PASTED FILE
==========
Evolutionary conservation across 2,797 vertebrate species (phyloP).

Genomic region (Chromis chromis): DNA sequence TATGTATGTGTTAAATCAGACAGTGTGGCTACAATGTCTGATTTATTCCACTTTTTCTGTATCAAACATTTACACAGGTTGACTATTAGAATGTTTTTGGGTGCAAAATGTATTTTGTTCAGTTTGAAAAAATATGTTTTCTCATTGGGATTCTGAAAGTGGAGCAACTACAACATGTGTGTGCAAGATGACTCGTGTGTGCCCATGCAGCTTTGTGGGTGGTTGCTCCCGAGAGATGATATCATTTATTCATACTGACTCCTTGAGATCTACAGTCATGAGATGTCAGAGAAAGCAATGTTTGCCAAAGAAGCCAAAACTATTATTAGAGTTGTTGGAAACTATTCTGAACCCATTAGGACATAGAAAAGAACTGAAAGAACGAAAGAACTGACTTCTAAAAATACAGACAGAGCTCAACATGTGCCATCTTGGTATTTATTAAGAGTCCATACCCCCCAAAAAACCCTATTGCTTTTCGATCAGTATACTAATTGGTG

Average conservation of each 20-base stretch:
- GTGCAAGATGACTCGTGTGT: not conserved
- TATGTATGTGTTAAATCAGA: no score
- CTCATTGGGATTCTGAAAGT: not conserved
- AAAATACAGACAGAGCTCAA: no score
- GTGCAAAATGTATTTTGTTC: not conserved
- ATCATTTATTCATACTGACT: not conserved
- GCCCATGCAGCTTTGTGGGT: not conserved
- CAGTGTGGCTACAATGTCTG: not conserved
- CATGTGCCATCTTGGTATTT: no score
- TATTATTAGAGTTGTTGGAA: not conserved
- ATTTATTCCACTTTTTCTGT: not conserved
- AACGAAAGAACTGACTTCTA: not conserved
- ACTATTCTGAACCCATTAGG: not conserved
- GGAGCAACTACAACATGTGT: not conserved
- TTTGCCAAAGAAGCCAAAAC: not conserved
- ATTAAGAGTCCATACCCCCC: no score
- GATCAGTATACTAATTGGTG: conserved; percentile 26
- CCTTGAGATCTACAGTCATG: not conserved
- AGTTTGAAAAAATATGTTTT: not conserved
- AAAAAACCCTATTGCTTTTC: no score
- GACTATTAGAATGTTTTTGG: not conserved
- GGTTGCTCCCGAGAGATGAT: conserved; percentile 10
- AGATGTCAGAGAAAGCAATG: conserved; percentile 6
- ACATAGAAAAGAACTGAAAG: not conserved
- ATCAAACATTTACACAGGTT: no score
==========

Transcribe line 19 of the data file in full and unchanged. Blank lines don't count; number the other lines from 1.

- ATTAAGAGTCCATACCCCCC: no score